Experiments were also conducted under comparable procedures and conditions, but utilizing conventional catalysts and thus not in accordance with the invention. In one experiment, a potassium hydroxide catalyst was used to prepare an ethoxylate of the NEODOL 23 Alcohol reactant, having an average ethylene oxide adduct number of about 1.9. The adduct distribution is presented in the following Table and also indicated by curve A in the attached drawing.
In another experiment, a barium hydroxide catalyst and the same reactants were used to prepare a product having an average adduct number of about 1.7. The distribution is shown in the Table and by curve B of the drawing.
An alkoxylation process in accordance with the invention was practiced using a bimetallic (zinc and aluminum) catalyst supported on a silica carrier. The carrier was a Davison 57 silica (30-100 mesh) which had been dried at 300° C. under full vacuum for 18 hours. For preparation of the supported catalyst, one gram of a zinc/aluminum bimetallic oxo compound, prepared as described in Example 1, was dissolved in 50 grams of dry xylene and the solution added to 10 grams of the silica. The mixture was slurried at 85° C. for one hour. The solids were filtered, washed several times with xylene and dried under vacuum at 80° C. for one hour, to obtain a pale yellow powder.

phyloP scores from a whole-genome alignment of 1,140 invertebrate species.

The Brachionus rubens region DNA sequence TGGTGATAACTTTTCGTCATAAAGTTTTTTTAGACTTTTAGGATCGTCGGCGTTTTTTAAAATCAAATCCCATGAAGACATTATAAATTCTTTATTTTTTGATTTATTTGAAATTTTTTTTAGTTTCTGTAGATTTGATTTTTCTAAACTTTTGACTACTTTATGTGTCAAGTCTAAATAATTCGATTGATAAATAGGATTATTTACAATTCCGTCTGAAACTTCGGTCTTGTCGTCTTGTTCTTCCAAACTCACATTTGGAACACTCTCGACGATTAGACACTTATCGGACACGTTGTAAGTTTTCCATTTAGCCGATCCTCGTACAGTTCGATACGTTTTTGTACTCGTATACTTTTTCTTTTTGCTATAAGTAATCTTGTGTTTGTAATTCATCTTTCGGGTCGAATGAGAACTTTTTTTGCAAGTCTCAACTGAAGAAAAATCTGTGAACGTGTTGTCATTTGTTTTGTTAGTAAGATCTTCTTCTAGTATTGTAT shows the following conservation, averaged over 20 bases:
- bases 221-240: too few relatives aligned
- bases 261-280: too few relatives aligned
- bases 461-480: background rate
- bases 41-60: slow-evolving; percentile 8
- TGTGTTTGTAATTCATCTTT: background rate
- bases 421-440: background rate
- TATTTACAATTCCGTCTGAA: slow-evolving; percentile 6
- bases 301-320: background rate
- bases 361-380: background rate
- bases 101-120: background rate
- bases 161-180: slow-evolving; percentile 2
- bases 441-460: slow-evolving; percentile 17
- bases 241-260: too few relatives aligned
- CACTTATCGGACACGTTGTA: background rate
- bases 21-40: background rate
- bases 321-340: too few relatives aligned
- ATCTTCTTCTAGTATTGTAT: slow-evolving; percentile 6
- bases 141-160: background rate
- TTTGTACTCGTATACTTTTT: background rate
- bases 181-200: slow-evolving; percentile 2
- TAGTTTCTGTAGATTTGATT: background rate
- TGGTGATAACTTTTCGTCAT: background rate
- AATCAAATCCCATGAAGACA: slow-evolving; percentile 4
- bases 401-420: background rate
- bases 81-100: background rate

For alkoxylation, three grams of the supported catalyst powder were added to 50 grams of active-hydrogen reactant (NEODOL 23 Alcohol). The process was carried out using conditions and procedures described in Example 1. A total of twenty-five grams of ethylene oxide reacted with the alcohol over a four-hour period to produce an ethoxylate mixture having an average adduct number of 1.5. Distribution of the several adducts was essentially the same as that of the product of Example 1.
TABLE______________________________________ CATALYSTAdduct Zn+2 /Al+3Number bimetallic oxop catalyst K+ Ba+2______________________________________0 (unreacted 21.9% w 28.9% w 29.5% w alcohol)1 24.9 13.1 12.92 24.5 13.2 15.83 15.8 11.5 15.84 7.3 8.9 12.35 1.9 6.5 7.36 1.6 4.8 3.47 0.9 3.5 1.88 0.6 2.6 0.79 0.4 2.0 0.310 0.3 1.4 0.111 0.1 1.112 0.713 0.614 0.415 0.3______________________________________